Sprouts – The Other Green Superfood

As spring is ramping up into summer, our commitments as Busy Professional Women are increasing…and all the while we’re anxiously preparing for the onset of Swimsuit Season!

How can you meet your body’s need for high-energy nutrition, without taking on the weight of carbs and sugars? Simple! There is a superfood I highly recommend you start adding to your meal plan during the spring and that is SPROUTS.

Sprouts have a number of benefits for us Busy Professional women. First of all, they’re a high-density food, containing a significant amount of protein and dietary fiber, as well as vitamin K, folate, pantothenic acid, niacin, thiamin, vitamin C, vitamin A, and riboflavin. In terms of minerals, sprouts contain manganese, copper, zinc, magnesium, iron, and calcium.

So, eating sprouts will help boost your metabolism and help you release weight.

But not only this: sprouts also help protect against the impact of stress, by nourishing the adrenals, boosting your immune system and reducing your risk of heart disease.

There’s a bigger picture here: sprouts are considered live food, which makes their nutrients more available for digestion and assimilation. According to the Nourishing Gourmet, because they are germinating from seed to plant, sprouts neutralize enzyme inhibitors and anti-nutrients such as phytic acid, which can impair your digestion, prevent your assimilation of valuable minerals, and even inhibit your own body enzymes.

On an energetic level, sprouts are a green food, nourishing the Heart Chakra. The Heart Chakra helps us to see the world as a warm and friendly place…that helps us to reach out and connect with others in friendship, compassion, and altruistic love…that makes it possible for us to meld our awareness with Divine Awareness to achieve inner peace. No matter how much pain and sorrow your heart may be carrying, the Heart Chakra carries an unbreakable connection to a limitless, infinite Love, overflowing with compassion for all beings, including yourself

As we’re stepping out into the sunshine after a long gray winter, what could be a better energy to carry into spring?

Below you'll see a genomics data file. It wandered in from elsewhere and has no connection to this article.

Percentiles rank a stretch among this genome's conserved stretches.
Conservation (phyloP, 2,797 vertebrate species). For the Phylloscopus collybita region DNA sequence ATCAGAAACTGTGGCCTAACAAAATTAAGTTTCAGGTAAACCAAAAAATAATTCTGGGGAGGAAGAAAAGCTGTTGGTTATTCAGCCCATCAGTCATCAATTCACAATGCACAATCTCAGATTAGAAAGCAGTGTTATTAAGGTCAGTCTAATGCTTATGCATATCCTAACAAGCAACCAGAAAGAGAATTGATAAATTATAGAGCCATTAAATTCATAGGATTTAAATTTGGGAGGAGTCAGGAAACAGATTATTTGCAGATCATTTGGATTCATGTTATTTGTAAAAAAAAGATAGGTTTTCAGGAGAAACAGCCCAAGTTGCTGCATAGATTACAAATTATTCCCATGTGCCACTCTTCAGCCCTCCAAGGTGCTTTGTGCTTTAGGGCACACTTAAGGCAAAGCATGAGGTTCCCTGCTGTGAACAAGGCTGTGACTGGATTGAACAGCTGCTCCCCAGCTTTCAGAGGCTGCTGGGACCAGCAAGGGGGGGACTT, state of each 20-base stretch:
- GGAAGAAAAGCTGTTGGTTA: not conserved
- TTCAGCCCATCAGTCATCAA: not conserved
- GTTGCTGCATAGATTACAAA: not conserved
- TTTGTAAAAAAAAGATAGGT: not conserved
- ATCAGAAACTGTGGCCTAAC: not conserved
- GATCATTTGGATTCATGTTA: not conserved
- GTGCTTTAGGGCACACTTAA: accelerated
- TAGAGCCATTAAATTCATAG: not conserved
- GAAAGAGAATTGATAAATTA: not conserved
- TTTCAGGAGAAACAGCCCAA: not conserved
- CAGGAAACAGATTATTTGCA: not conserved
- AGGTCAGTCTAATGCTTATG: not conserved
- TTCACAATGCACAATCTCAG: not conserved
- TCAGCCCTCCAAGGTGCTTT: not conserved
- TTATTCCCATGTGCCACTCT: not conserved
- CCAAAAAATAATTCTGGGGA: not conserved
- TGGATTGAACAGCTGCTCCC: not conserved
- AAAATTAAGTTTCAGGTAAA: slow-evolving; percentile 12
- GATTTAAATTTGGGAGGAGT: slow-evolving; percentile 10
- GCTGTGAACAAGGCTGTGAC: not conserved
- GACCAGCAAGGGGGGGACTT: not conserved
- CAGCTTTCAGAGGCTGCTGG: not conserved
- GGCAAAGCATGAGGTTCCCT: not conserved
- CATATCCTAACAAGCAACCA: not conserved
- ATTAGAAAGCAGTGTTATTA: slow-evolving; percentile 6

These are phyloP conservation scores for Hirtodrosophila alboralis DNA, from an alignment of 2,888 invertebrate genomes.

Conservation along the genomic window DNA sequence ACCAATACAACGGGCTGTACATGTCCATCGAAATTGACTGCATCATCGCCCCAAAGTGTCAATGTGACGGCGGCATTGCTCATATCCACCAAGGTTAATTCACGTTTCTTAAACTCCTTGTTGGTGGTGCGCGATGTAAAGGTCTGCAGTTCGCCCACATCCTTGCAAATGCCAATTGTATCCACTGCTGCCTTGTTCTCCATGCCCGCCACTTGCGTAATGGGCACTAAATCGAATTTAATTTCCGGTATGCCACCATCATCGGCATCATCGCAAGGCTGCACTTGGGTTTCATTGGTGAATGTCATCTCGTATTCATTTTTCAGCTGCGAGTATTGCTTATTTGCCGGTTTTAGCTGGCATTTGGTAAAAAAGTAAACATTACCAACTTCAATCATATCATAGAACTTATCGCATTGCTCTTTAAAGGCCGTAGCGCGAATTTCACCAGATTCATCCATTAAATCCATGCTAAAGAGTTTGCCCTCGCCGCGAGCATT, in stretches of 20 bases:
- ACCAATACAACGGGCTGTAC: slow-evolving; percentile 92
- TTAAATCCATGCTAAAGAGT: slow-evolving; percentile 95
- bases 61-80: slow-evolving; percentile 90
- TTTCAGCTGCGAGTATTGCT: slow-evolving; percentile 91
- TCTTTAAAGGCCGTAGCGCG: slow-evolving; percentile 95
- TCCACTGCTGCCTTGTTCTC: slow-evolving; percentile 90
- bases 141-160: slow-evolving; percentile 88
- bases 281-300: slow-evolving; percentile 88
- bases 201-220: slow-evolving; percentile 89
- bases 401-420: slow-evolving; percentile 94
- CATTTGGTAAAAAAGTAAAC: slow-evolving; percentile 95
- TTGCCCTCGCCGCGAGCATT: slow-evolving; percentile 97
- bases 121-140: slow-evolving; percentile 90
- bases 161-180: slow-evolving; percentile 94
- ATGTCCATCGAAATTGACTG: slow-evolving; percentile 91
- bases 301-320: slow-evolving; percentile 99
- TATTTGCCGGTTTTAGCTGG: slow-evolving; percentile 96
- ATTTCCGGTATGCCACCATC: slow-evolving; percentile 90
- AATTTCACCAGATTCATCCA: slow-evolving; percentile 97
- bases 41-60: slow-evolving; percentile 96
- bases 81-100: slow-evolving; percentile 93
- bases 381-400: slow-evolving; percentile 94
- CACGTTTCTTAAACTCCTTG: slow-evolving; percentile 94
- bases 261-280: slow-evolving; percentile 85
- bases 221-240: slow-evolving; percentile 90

There are so many types of sprouts…from the basics like alfalfa sprouts and bean sprouts to radish, clover, almond, even sprouts of spice seeds like fenugreek or sesame. Right now, my favorites are sunflower sprouts, which I have only seen at Whole Foods. I add these to my soups, salads, wraps, smoothies and eat them plain.

For a super-nutritious do-it-yourself project, you might consider making your own sprouts fresh. Sprouting.com and SproutPeople.org  give loads of information on sources for organic grains, legumes and seeds; the best equipment, methods, and safety factors – even recipes for your finished product!

Do you like sprouts? What are your favorite type of sprouts…and what are your favorite recipes featuring this green superfood?

Facebooktwittergoogle_plusredditpinterestlinkedinmail
8 replies
  1. Elizabeth Scala
    Elizabeth Scala says:

    Wow, what awesome information, Cassandra. I know I can always count on your to teach me healthy eating and tips that I can use. Thanks for this content on the sprouts (so much I did NOT know). Sharing with my audience!!

    Reply
  2. April
    April says:

    We love sprouts! I used to be able to buy a huge bag for the equivalent of one dollar when we loved in Okinawa.nthey are much more expensive here in the States, so we started sprouting our own. We typically use Ming beans, but I’ve also enjoyed pea sprouts from a local farmer friend. It’s so simple, and they are great on salads or in stir fry. I shared a post about fermentation and probiotics with a kimchi recipe recently. I think my followers would appreciate this post on sprouts too. Thanks!

    Reply
    • Cassandra
      Cassandra says:

      Thank you for sharing. Sprouts are such a great benefit & the fact that you are growing them makes them even better.

      Reply

Leave a Reply

Want to join the discussion?
Feel free to contribute!

Leave a Reply

Your email address will not be published. Required fields are marked *